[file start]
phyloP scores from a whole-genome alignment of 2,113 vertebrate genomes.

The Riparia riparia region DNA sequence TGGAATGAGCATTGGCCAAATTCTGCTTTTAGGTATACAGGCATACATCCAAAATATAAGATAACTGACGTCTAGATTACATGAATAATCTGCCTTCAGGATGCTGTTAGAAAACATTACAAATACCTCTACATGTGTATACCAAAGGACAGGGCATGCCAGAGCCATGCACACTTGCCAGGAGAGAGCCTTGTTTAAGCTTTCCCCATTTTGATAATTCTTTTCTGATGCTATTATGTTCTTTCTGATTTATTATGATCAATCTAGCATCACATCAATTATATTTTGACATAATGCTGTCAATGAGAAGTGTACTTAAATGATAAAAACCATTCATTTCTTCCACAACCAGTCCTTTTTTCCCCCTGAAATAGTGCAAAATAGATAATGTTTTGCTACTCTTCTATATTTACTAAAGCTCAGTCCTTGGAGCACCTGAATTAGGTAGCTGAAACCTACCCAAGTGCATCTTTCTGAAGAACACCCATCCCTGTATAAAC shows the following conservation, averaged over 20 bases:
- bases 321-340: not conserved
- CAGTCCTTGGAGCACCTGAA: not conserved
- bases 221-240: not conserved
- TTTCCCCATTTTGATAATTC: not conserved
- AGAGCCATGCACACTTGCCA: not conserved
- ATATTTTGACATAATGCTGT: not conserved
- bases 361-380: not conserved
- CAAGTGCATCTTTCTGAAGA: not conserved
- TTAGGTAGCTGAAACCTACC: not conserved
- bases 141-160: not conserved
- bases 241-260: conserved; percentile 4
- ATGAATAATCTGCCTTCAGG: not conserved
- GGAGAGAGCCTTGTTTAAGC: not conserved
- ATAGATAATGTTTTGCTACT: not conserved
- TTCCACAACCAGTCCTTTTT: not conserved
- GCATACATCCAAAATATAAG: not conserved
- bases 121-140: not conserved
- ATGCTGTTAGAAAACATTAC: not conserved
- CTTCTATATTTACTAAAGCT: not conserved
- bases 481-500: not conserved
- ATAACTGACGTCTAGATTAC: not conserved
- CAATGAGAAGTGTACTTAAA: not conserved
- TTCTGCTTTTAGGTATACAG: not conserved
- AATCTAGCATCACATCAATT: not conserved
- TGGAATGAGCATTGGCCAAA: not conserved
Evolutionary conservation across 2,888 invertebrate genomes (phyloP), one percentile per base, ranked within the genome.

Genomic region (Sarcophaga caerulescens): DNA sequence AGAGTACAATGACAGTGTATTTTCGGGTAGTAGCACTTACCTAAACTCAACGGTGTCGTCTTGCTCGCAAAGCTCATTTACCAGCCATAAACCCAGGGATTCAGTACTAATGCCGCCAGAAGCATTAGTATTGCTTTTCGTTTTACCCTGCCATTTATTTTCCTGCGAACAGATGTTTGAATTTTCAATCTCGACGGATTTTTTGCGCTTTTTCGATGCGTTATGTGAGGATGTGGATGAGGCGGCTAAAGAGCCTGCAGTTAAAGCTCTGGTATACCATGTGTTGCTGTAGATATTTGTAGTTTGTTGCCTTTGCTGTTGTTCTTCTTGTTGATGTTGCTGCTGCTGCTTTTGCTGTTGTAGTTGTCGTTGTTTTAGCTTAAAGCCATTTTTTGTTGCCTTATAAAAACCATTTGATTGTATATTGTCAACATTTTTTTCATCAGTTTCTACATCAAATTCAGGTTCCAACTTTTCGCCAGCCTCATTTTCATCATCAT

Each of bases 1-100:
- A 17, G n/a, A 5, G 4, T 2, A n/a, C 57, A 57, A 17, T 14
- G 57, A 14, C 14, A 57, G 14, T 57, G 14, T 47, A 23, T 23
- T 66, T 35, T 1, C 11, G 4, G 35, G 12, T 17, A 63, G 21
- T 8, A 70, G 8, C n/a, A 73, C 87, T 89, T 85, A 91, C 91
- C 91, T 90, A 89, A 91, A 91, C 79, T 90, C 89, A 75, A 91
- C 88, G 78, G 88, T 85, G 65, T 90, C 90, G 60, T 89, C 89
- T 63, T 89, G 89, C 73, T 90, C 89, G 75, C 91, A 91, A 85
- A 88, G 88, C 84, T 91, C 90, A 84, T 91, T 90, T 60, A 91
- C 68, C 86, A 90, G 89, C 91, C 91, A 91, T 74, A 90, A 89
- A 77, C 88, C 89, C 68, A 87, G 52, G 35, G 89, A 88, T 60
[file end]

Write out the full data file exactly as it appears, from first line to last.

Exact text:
phyloP scores from a whole-genome alignment of 2,113 vertebrate genomes.

The Riparia riparia region DNA sequence TGGAATGAGCATTGGCCAAATTCTGCTTTTAGGTATACAGGCATACATCCAAAATATAAGATAACTGACGTCTAGATTACATGAATAATCTGCCTTCAGGATGCTGTTAGAAAACATTACAAATACCTCTACATGTGTATACCAAAGGACAGGGCATGCCAGAGCCATGCACACTTGCCAGGAGAGAGCCTTGTTTAAGCTTTCCCCATTTTGATAATTCTTTTCTGATGCTATTATGTTCTTTCTGATTTATTATGATCAATCTAGCATCACATCAATTATATTTTGACATAATGCTGTCAATGAGAAGTGTACTTAAATGATAAAAACCATTCATTTCTTCCACAACCAGTCCTTTTTTCCCCCTGAAATAGTGCAAAATAGATAATGTTTTGCTACTCTTCTATATTTACTAAAGCTCAGTCCTTGGAGCACCTGAATTAGGTAGCTGAAACCTACCCAAGTGCATCTTTCTGAAGAACACCCATCCCTGTATAAAC shows the following conservation, averaged over 20 bases:
- bases 321-340: not conserved
- CAGTCCTTGGAGCACCTGAA: not conserved
- bases 221-240: not conserved
- TTTCCCCATTTTGATAATTC: not conserved
- AGAGCCATGCACACTTGCCA: not conserved
- ATATTTTGACATAATGCTGT: not conserved
- bases 361-380: not conserved
- CAAGTGCATCTTTCTGAAGA: not conserved
- TTAGGTAGCTGAAACCTACC: not conserved
- bases 141-160: not conserved
- bases 241-260: conserved; percentile 4
- ATGAATAATCTGCCTTCAGG: not conserved
- GGAGAGAGCCTTGTTTAAGC: not conserved
- ATAGATAATGTTTTGCTACT: not conserved
- TTCCACAACCAGTCCTTTTT: not conserved
- GCATACATCCAAAATATAAG: not conserved
- bases 121-140: not conserved
- ATGCTGTTAGAAAACATTAC: not conserved
- CTTCTATATTTACTAAAGCT: not conserved
- bases 481-500: not conserved
- ATAACTGACGTCTAGATTAC: not conserved
- CAATGAGAAGTGTACTTAAA: not conserved
- TTCTGCTTTTAGGTATACAG: not conserved
- AATCTAGCATCACATCAATT: not conserved
- TGGAATGAGCATTGGCCAAA: not conserved
Evolutionary conservation across 2,888 invertebrate genomes (phyloP), one percentile per base, ranked within the genome.

Genomic region (Sarcophaga caerulescens): DNA sequence AGAGTACAATGACAGTGTATTTTCGGGTAGTAGCACTTACCTAAACTCAACGGTGTCGTCTTGCTCGCAAAGCTCATTTACCAGCCATAAACCCAGGGATTCAGTACTAATGCCGCCAGAAGCATTAGTATTGCTTTTCGTTTTACCCTGCCATTTATTTTCCTGCGAACAGATGTTTGAATTTTCAATCTCGACGGATTTTTTGCGCTTTTTCGATGCGTTATGTGAGGATGTGGATGAGGCGGCTAAAGAGCCTGCAGTTAAAGCTCTGGTATACCATGTGTTGCTGTAGATATTTGTAGTTTGTTGCCTTTGCTGTTGTTCTTCTTGTTGATGTTGCTGCTGCTGCTTTTGCTGTTGTAGTTGTCGTTGTTTTAGCTTAAAGCCATTTTTTGTTGCCTTATAAAAACCATTTGATTGTATATTGTCAACATTTTTTTCATCAGTTTCTACATCAAATTCAGGTTCCAACTTTTCGCCAGCCTCATTTTCATCATCAT

Each of bases 1-100:
- A 17, G n/a, A 5, G 4, T 2, A n/a, C 57, A 57, A 17, T 14
- G 57, A 14, C 14, A 57, G 14, T 57, G 14, T 47, A 23, T 23
- T 66, T 35, T 1, C 11, G 4, G 35, G 12, T 17, A 63, G 21
- T 8, A 70, G 8, C n/a, A 73, C 87, T 89, T 85, A 91, C 91
- C 91, T 90, A 89, A 91, A 91, C 79, T 90, C 89, A 75, A 91
- C 88, G 78, G 88, T 85, G 65, T 90, C 90, G 60, T 89, C 89
- T 63, T 89, G 89, C 73, T 90, C 89, G 75, C 91, A 91, A 85
- A 88, G 88, C 84, T 91, C 90, A 84, T 91, T 90, T 60, A 91
- C 68, C 86, A 90, G 89, C 91, C 91, A 91, T 74, A 90, A 89
- A 77, C 88, C 89, C 68, A 87, G 52, G 35, G 89, A 88, T 60